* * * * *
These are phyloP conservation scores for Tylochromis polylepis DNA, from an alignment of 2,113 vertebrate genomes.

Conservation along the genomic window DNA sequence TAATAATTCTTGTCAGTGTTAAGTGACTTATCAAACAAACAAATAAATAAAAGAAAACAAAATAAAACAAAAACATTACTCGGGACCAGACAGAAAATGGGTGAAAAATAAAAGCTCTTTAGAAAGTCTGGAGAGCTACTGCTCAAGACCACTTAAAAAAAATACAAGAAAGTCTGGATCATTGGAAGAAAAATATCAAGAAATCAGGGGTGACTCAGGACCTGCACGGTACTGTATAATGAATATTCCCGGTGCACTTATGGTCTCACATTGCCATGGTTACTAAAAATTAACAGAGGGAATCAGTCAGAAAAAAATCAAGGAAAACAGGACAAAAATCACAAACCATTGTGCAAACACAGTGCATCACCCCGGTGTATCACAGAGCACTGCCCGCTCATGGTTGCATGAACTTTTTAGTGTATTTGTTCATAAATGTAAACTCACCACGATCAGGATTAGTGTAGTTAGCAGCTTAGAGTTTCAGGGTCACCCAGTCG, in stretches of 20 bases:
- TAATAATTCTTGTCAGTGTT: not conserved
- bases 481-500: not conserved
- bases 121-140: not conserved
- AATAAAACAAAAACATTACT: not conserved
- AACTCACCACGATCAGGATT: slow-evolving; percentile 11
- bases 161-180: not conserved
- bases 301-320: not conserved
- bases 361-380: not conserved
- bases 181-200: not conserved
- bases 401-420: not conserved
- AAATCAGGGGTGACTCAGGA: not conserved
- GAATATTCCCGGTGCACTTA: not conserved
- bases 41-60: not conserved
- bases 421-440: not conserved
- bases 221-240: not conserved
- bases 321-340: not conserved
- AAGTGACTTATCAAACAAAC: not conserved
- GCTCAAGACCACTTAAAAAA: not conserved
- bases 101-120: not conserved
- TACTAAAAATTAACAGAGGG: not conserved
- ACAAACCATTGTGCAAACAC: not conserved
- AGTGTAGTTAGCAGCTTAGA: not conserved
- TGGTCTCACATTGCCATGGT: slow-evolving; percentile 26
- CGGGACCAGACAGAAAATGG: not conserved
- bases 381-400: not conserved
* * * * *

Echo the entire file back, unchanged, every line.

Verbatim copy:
These are phyloP conservation scores for Tylochromis polylepis DNA, from an alignment of 2,113 vertebrate genomes.

Conservation along the genomic window DNA sequence TAATAATTCTTGTCAGTGTTAAGTGACTTATCAAACAAACAAATAAATAAAAGAAAACAAAATAAAACAAAAACATTACTCGGGACCAGACAGAAAATGGGTGAAAAATAAAAGCTCTTTAGAAAGTCTGGAGAGCTACTGCTCAAGACCACTTAAAAAAAATACAAGAAAGTCTGGATCATTGGAAGAAAAATATCAAGAAATCAGGGGTGACTCAGGACCTGCACGGTACTGTATAATGAATATTCCCGGTGCACTTATGGTCTCACATTGCCATGGTTACTAAAAATTAACAGAGGGAATCAGTCAGAAAAAAATCAAGGAAAACAGGACAAAAATCACAAACCATTGTGCAAACACAGTGCATCACCCCGGTGTATCACAGAGCACTGCCCGCTCATGGTTGCATGAACTTTTTAGTGTATTTGTTCATAAATGTAAACTCACCACGATCAGGATTAGTGTAGTTAGCAGCTTAGAGTTTCAGGGTCACCCAGTCG, in stretches of 20 bases:
- TAATAATTCTTGTCAGTGTT: not conserved
- bases 481-500: not conserved
- bases 121-140: not conserved
- AATAAAACAAAAACATTACT: not conserved
- AACTCACCACGATCAGGATT: slow-evolving; percentile 11
- bases 161-180: not conserved
- bases 301-320: not conserved
- bases 361-380: not conserved
- bases 181-200: not conserved
- bases 401-420: not conserved
- AAATCAGGGGTGACTCAGGA: not conserved
- GAATATTCCCGGTGCACTTA: not conserved
- bases 41-60: not conserved
- bases 421-440: not conserved
- bases 221-240: not conserved
- bases 321-340: not conserved
- AAGTGACTTATCAAACAAAC: not conserved
- GCTCAAGACCACTTAAAAAA: not conserved
- bases 101-120: not conserved
- TACTAAAAATTAACAGAGGG: not conserved
- ACAAACCATTGTGCAAACAC: not conserved
- AGTGTAGTTAGCAGCTTAGA: not conserved
- TGGTCTCACATTGCCATGGT: slow-evolving; percentile 26
- CGGGACCAGACAGAAAATGG: not conserved
- bases 381-400: not conserved